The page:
January 28 2023
Today, Saturday January 28
“Bless the LORD At All Times”
“I will bless the LORD at all times; His praise shall continually be in my mouth. My soul shall make its boast in the LORD; The humble shall hear of it and be glad. Oh, magnify the LORD with me, And let us exalt His name together.
I sought the LORD, and He heard me, And delivered me from all my fears. They looked to Him and were radiant, And their faces were not ashamed. This poor man cried out, and the LORD heard him, And saved him out of all his troubles. The angel of the LORD encamps all around those who fear Him, And delivers them. Oh, taste and see that the LORD is good; Blessed is the man who trusts in Him!”
David is hiding in the cave of Adullum after he barely escapes from the Philistines at Gath, and at the same time he is fleeing from the wrath of King Saul who is determined to kill him. 1 Samuel 22:1-2 tells us of this experience: “David therefore departed from there and escaped to the cave of Adullam. And when his brothers and all his father's house heard it, they went down there to him. And everyone who was in distress, everyone who was in debt, and everyone who was discontented gathered to him. So he became captain over them. And there were about four hundred men with him.”
It is here that David writes Psalm 34. Out of his experience in Gath, David shared in this psalm four instructions for his own followers, as well as for us today, to help us keep out of tight situations and live a life that pleases God. Like David we should, “Bless the LORD” (vv. 1-3), “Seek the LORD” (vv. 4-8), “Fear the LORD” (vv. 9-16), and “Trust the LORD” (vv. 17-22).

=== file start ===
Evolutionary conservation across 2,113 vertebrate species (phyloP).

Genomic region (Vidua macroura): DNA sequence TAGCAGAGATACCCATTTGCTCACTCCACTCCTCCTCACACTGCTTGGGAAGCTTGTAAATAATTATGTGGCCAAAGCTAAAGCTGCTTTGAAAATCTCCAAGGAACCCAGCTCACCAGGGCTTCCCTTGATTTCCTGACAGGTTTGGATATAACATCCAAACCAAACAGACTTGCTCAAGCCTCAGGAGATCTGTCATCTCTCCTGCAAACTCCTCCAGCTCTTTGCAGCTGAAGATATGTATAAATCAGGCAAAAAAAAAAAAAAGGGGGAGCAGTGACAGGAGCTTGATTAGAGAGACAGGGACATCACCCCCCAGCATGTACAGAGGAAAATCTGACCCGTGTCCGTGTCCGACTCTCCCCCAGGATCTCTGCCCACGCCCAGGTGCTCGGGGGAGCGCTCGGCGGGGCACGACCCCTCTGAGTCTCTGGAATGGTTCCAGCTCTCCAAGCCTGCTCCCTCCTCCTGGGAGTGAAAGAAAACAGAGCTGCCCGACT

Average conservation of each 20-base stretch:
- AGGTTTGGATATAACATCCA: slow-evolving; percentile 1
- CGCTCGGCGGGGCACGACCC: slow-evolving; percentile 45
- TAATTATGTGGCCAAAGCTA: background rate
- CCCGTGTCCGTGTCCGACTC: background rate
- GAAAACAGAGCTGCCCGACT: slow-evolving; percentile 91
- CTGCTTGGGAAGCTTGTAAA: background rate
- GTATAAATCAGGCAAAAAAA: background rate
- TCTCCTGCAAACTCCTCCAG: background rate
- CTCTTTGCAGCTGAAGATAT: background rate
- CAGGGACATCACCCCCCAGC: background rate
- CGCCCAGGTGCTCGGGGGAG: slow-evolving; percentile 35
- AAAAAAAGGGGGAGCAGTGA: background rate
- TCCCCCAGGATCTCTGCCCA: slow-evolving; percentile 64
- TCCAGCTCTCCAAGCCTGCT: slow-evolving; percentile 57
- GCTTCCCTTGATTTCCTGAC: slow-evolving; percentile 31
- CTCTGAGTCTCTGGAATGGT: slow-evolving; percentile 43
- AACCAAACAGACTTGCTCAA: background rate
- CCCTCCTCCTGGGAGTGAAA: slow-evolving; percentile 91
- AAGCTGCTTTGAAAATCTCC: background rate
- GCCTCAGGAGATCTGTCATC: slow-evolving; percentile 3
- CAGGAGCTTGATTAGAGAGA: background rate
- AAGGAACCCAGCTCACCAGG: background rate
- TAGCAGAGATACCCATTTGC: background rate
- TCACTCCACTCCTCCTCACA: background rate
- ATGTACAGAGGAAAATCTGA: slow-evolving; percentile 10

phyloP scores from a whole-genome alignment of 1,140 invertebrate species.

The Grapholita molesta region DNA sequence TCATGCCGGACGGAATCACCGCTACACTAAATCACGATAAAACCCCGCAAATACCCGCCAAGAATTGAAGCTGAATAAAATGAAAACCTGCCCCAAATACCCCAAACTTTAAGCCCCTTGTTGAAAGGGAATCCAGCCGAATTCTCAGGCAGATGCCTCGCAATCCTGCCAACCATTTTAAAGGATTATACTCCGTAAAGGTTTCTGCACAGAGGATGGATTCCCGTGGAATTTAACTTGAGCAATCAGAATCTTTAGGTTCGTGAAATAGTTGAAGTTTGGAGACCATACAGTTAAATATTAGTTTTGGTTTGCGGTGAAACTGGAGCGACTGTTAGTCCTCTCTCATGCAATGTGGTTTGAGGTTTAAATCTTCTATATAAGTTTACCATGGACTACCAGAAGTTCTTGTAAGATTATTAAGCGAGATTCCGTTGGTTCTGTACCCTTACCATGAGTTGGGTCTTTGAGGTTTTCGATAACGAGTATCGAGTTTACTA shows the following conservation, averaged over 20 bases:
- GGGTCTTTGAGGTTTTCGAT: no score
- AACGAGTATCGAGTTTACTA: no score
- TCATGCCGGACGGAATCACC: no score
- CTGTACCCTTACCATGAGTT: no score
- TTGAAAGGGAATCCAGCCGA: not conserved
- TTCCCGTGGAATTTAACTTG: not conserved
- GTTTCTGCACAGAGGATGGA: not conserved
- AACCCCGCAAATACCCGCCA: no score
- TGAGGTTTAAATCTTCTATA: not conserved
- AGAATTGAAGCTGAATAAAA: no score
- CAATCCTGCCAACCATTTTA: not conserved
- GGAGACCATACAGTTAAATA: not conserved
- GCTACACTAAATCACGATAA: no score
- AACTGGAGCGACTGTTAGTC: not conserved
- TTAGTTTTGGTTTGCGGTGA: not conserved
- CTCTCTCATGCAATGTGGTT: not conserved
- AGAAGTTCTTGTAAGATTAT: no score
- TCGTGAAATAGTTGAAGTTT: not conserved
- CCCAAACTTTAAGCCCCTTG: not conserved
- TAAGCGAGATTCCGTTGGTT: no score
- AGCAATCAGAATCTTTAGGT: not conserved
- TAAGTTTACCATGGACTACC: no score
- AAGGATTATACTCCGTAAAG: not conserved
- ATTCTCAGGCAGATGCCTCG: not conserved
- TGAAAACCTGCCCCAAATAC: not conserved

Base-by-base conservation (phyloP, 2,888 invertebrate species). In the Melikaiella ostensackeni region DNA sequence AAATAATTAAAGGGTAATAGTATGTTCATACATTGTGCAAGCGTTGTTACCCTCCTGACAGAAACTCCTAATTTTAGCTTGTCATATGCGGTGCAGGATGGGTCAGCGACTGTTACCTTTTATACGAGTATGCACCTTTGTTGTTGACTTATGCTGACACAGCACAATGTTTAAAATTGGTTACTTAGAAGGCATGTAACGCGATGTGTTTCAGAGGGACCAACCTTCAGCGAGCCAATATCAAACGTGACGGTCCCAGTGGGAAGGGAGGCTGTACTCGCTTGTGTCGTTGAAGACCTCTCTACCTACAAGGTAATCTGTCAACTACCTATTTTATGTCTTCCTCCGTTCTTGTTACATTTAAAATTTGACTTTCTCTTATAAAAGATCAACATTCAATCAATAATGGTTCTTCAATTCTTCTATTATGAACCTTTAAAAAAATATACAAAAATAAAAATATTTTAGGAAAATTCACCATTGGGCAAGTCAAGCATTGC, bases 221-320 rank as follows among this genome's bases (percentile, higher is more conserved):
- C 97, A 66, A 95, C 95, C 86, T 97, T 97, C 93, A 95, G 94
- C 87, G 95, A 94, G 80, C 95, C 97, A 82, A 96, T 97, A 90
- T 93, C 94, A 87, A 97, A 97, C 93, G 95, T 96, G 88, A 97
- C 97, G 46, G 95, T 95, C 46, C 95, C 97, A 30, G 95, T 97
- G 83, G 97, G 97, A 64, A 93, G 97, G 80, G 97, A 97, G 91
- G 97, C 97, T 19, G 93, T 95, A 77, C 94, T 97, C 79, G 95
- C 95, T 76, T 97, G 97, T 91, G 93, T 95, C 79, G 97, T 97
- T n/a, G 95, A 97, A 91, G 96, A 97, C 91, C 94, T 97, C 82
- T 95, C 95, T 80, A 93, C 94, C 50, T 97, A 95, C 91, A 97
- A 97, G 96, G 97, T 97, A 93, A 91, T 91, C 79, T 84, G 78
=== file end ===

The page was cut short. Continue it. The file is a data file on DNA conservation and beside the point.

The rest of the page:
Why should we “bless the LORD”? Of course, David was delighted to be out of enemy territory (where he probably shouldn't have gone to begin with) and back in the wilderness with his men. Notice the verbs he uses to begin this Psalm. Bless, boast, magnify, and exalt. Positive words of praise and worship. Also, you can’t help but notice the number of times the name "LORD" is used. It is used sixteen times in the psalm.
It appears that David was speaking to his own men and he was asking them to interrupt warfare and focus on worship. Remember this was basically a band of “outlaws” who were “in distress, in debt, and were discontented”. They definitely needed to refocus! This description suits a lot of us today in America and even in our churches!
David, despite his circumstances, chooses to give thanks to the Lord by magnifying Him and exalting His name. Instead of seeing the temporal and the bad he was determined to “see the goodness of the LORD in the land of the living” (Psalm 27:13). Paul encouraged us to do the same in 2 Corinthians 4:16-18, “Therefore we do not lose heart. Even though our outward man is perishing, yet the inward man is being renewed day by day. For our light affliction, which is but for a moment, is working for us a far more exceeding and eternal weight of glory, while we do not look at the things which are seen, but at the things which are not seen. For the things which are seen are temporary, but the things which are not seen are eternal.”
David reminds his men what the LORD did for him. The LORD answered his prayers (vv. 4, 15). The LORD provided his needs (vv. 9-10). The LORD delivered him from trouble (v. 17). The LORD had protected him from danger (v. 7). David didn't boast about his own cleverness or skill. Instead, he boasted about the Lord, who He is and what He does.
David saw God's people as nothing in themselves, for they were only the humble and the poor (vv. 2, 6); but they had everything because they belonged to the Lord. They feared the Lord (vv. 7, 9), they were set-apart ("saints") as His righteous ones (vv. 10, 15,19, 21), and they were the servants of the Lord God (v. 22).
Knowing who we are in Christ and who the LORD is ought to make us want to bless the Lord also!